conduct (or misconduct);’ (2) ‘been subject to the same employment policy, guideline, or rule;’
(3) ‘been under the jurisdiction of the same supervisor;’ and (4) shared a similar ‘employment or
disciplinary history’ to the plaintiff.” Hester v. Univ. of Alabama Birmingham Hosp., 798 F.
App’x. 453, 457 (11th Cir. 2020) (quoting Lewis, 918 F.3d at 1227-28). Thus, the plaintiff and
his comparators must be sufficiently similar, in an objective sense, that they cannot be reasonably
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distinguished. Lewis, 918 F.3d at 1228 (quotations omitted).
Kolby McClure and Jake McClure Incident
In support of his race discrimination claim, Thomas cites the alleged incident between
Kolby McClure and Jake McClure as his purported comparators.2 Ashton argues that according
to Kolby, Jake, and Ashton’s Safety Inspector Keith Hale (“Hale”), the two brothers “had a twenty
to thirty-second long verbal disagreement at the Barry Steam Plant sometime in 2017 or 2018 over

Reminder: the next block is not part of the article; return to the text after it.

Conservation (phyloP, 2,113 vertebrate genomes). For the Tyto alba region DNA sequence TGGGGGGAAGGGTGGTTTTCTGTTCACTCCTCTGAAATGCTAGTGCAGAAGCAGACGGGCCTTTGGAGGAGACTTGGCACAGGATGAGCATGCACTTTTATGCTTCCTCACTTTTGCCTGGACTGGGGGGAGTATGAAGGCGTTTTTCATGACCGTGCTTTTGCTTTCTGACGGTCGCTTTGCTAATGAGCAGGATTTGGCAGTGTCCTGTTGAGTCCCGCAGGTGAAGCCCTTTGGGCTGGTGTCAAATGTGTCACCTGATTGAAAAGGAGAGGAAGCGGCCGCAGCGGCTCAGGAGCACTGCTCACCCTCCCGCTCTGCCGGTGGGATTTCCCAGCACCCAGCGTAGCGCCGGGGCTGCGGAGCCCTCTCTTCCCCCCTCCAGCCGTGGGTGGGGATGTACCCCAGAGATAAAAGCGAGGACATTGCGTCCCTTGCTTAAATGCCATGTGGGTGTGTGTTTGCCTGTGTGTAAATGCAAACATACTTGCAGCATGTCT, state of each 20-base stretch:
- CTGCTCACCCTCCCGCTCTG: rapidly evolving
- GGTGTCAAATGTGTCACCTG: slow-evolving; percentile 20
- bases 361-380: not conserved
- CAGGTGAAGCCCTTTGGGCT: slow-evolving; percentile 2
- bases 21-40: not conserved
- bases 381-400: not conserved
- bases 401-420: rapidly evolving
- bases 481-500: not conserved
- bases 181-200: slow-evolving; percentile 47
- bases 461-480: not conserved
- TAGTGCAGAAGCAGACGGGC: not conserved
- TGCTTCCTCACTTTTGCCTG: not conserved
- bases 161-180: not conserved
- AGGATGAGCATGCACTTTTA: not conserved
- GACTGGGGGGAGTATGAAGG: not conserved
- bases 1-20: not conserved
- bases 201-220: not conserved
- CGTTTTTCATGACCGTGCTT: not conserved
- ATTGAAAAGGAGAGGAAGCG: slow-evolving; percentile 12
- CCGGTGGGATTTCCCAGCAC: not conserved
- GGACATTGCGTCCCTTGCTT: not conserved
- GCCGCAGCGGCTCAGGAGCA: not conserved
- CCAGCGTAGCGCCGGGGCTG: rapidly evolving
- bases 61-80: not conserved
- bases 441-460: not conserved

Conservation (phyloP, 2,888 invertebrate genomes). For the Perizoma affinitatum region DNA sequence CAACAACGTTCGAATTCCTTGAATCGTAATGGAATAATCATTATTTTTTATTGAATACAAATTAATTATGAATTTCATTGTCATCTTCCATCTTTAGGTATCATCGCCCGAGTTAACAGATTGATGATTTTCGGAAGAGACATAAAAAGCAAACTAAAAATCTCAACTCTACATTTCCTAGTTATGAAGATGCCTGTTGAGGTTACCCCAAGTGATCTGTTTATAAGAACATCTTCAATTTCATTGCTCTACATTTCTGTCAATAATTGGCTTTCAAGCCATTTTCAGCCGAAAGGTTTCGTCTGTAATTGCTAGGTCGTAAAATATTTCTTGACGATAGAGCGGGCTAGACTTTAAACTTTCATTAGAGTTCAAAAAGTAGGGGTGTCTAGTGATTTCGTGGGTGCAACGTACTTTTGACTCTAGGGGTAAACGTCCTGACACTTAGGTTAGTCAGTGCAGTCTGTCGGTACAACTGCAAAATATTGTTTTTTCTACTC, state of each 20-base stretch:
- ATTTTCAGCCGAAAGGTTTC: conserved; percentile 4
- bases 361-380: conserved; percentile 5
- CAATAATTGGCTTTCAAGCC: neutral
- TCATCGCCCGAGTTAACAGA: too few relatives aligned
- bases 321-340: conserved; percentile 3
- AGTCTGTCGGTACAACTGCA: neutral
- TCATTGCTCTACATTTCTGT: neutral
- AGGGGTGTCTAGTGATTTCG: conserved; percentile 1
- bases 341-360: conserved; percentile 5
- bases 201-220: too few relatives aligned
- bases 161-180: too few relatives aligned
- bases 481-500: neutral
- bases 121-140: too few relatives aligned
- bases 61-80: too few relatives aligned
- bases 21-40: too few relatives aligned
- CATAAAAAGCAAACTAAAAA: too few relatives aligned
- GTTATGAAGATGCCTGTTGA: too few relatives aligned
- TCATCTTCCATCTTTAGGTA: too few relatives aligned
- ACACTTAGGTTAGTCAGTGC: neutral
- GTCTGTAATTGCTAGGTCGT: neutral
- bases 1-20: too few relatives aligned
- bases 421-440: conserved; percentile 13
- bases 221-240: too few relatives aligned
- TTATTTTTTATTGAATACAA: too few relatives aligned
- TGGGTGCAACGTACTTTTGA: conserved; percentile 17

the use of a golf cart (referred to as a ‘buggy’) during which no physical contact was made and no
threats of violence were exchanged.” Doc. 56 at 14. Hale stated, “[A]ll I heard was loud voices
and some arguing going behind – going on behind me. I turned around, and I said, hey, y’all need
to stop it and let’s get back to work, and they stopped and went back to work.” Doc. 55-8 at 2.
Hale considered the dispute a minor incident that did not merit reporting to Ashton’s management.
This account of the incident is inconsistent with the account given by Tavarezs Williams
(“Williams”), a former Ashton employee. According to Williams’ deposition, he “witnessed two
of [his] fellow employees [get] into a physical confrontation.” Doc. 60-1 at 1. Williams explains
that he witnessed Jake throw water onto Kolby, causing Kolby to get out of the golf cart and start
swinging at Jake until Hale and Dyess stopped the altercation. Id. Williams states he saw both
Jake and Kolby throw and land punches hitting each other’s upper body. Williams also states that
he witnessed the fight while he was sitting in a forklift 8 to 10 feet from the buggy being driven
by Michael Lollar (“Lollar”). Ashton argues that Williams’s deposition is not credible because